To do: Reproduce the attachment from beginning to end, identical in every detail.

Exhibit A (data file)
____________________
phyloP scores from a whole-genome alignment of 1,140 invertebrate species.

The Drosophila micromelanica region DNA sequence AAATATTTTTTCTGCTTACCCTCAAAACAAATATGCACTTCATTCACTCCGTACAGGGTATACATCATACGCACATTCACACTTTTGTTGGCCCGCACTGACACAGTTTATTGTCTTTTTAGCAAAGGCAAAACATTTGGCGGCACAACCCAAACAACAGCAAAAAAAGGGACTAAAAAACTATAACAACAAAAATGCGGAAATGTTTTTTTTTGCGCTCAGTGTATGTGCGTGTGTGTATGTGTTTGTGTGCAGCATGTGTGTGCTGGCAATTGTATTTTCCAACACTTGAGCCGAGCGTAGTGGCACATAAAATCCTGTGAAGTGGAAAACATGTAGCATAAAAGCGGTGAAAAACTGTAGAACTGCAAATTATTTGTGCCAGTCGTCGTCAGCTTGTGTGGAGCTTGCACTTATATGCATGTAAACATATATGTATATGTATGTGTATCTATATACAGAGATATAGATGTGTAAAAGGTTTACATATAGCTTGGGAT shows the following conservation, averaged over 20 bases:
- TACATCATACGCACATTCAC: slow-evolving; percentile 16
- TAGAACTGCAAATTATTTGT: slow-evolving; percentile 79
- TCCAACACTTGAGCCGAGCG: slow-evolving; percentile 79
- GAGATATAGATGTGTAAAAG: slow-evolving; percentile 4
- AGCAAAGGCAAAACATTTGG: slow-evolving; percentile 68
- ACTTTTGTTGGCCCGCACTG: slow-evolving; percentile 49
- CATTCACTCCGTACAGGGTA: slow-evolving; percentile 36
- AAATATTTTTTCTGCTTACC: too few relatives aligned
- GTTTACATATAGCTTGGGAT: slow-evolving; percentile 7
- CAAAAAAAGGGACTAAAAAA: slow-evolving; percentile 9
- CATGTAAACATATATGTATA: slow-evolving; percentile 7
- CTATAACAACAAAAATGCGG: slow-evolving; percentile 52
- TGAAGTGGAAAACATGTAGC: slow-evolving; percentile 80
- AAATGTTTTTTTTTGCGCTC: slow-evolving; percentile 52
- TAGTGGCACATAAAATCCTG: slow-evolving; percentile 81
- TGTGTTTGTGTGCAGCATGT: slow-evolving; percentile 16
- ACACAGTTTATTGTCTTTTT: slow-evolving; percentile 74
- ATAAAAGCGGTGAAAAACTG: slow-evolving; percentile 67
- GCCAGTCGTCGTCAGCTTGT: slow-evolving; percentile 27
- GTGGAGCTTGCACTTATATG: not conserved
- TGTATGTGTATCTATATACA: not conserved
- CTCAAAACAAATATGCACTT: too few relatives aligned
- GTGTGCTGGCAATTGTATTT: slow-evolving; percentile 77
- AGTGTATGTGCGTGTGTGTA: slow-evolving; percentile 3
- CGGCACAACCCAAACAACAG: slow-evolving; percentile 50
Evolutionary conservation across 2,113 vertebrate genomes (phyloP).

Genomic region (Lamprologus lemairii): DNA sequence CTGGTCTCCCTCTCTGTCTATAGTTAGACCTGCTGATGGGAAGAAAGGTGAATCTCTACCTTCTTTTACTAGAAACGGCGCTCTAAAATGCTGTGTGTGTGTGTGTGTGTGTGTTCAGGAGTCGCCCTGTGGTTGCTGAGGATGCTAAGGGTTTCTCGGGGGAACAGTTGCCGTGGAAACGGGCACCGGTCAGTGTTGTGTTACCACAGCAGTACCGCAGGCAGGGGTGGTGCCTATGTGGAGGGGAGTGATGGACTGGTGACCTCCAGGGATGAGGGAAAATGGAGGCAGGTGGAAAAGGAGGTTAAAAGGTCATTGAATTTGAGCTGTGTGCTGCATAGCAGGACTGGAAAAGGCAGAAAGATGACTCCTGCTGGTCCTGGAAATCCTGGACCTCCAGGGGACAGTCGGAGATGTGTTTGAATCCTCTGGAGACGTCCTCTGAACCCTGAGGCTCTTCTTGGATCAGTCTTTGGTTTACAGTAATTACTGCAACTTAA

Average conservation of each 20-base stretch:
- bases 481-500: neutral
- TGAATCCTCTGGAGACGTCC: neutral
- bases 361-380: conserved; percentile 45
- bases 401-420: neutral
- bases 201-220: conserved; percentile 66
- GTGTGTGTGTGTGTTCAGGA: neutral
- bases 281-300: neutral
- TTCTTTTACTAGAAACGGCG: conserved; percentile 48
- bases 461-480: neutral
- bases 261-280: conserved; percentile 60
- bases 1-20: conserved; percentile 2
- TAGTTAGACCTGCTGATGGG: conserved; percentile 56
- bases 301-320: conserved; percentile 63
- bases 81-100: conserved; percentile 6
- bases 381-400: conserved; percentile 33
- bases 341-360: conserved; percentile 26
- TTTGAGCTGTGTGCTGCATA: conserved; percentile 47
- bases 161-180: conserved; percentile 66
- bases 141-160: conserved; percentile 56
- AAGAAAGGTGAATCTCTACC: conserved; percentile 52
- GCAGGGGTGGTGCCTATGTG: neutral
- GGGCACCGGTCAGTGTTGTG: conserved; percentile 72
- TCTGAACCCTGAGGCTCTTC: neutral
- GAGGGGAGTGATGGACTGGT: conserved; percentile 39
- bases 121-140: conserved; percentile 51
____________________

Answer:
phyloP scores from a whole-genome alignment of 1,140 invertebrate species.

The Drosophila micromelanica region DNA sequence AAATATTTTTTCTGCTTACCCTCAAAACAAATATGCACTTCATTCACTCCGTACAGGGTATACATCATACGCACATTCACACTTTTGTTGGCCCGCACTGACACAGTTTATTGTCTTTTTAGCAAAGGCAAAACATTTGGCGGCACAACCCAAACAACAGCAAAAAAAGGGACTAAAAAACTATAACAACAAAAATGCGGAAATGTTTTTTTTTGCGCTCAGTGTATGTGCGTGTGTGTATGTGTTTGTGTGCAGCATGTGTGTGCTGGCAATTGTATTTTCCAACACTTGAGCCGAGCGTAGTGGCACATAAAATCCTGTGAAGTGGAAAACATGTAGCATAAAAGCGGTGAAAAACTGTAGAACTGCAAATTATTTGTGCCAGTCGTCGTCAGCTTGTGTGGAGCTTGCACTTATATGCATGTAAACATATATGTATATGTATGTGTATCTATATACAGAGATATAGATGTGTAAAAGGTTTACATATAGCTTGGGAT shows the following conservation, averaged over 20 bases:
- TACATCATACGCACATTCAC: slow-evolving; percentile 16
- TAGAACTGCAAATTATTTGT: slow-evolving; percentile 79
- TCCAACACTTGAGCCGAGCG: slow-evolving; percentile 79
- GAGATATAGATGTGTAAAAG: slow-evolving; percentile 4
- AGCAAAGGCAAAACATTTGG: slow-evolving; percentile 68
- ACTTTTGTTGGCCCGCACTG: slow-evolving; percentile 49
- CATTCACTCCGTACAGGGTA: slow-evolving; percentile 36
- AAATATTTTTTCTGCTTACC: too few relatives aligned
- GTTTACATATAGCTTGGGAT: slow-evolving; percentile 7
- CAAAAAAAGGGACTAAAAAA: slow-evolving; percentile 9
- CATGTAAACATATATGTATA: slow-evolving; percentile 7
- CTATAACAACAAAAATGCGG: slow-evolving; percentile 52
- TGAAGTGGAAAACATGTAGC: slow-evolving; percentile 80
- AAATGTTTTTTTTTGCGCTC: slow-evolving; percentile 52
- TAGTGGCACATAAAATCCTG: slow-evolving; percentile 81
- TGTGTTTGTGTGCAGCATGT: slow-evolving; percentile 16
- ACACAGTTTATTGTCTTTTT: slow-evolving; percentile 74
- ATAAAAGCGGTGAAAAACTG: slow-evolving; percentile 67
- GCCAGTCGTCGTCAGCTTGT: slow-evolving; percentile 27
- GTGGAGCTTGCACTTATATG: not conserved
- TGTATGTGTATCTATATACA: not conserved
- CTCAAAACAAATATGCACTT: too few relatives aligned
- GTGTGCTGGCAATTGTATTT: slow-evolving; percentile 77
- AGTGTATGTGCGTGTGTGTA: slow-evolving; percentile 3
- CGGCACAACCCAAACAACAG: slow-evolving; percentile 50
Evolutionary conservation across 2,113 vertebrate genomes (phyloP).

Genomic region (Lamprologus lemairii): DNA sequence CTGGTCTCCCTCTCTGTCTATAGTTAGACCTGCTGATGGGAAGAAAGGTGAATCTCTACCTTCTTTTACTAGAAACGGCGCTCTAAAATGCTGTGTGTGTGTGTGTGTGTGTGTTCAGGAGTCGCCCTGTGGTTGCTGAGGATGCTAAGGGTTTCTCGGGGGAACAGTTGCCGTGGAAACGGGCACCGGTCAGTGTTGTGTTACCACAGCAGTACCGCAGGCAGGGGTGGTGCCTATGTGGAGGGGAGTGATGGACTGGTGACCTCCAGGGATGAGGGAAAATGGAGGCAGGTGGAAAAGGAGGTTAAAAGGTCATTGAATTTGAGCTGTGTGCTGCATAGCAGGACTGGAAAAGGCAGAAAGATGACTCCTGCTGGTCCTGGAAATCCTGGACCTCCAGGGGACAGTCGGAGATGTGTTTGAATCCTCTGGAGACGTCCTCTGAACCCTGAGGCTCTTCTTGGATCAGTCTTTGGTTTACAGTAATTACTGCAACTTAA

Average conservation of each 20-base stretch:
- bases 481-500: neutral
- TGAATCCTCTGGAGACGTCC: neutral
- bases 361-380: conserved; percentile 45
- bases 401-420: neutral
- bases 201-220: conserved; percentile 66
- GTGTGTGTGTGTGTTCAGGA: neutral
- bases 281-300: neutral
- TTCTTTTACTAGAAACGGCG: conserved; percentile 48
- bases 461-480: neutral
- bases 261-280: conserved; percentile 60
- bases 1-20: conserved; percentile 2
- TAGTTAGACCTGCTGATGGG: conserved; percentile 56
- bases 301-320: conserved; percentile 63
- bases 81-100: conserved; percentile 6
- bases 381-400: conserved; percentile 33
- bases 341-360: conserved; percentile 26
- TTTGAGCTGTGTGCTGCATA: conserved; percentile 47
- bases 161-180: conserved; percentile 66
- bases 141-160: conserved; percentile 56
- AAGAAAGGTGAATCTCTACC: conserved; percentile 52
- GCAGGGGTGGTGCCTATGTG: neutral
- GGGCACCGGTCAGTGTTGTG: conserved; percentile 72
- TCTGAACCCTGAGGCTCTTC: neutral
- GAGGGGAGTGATGGACTGGT: conserved; percentile 39
- bases 121-140: conserved; percentile 51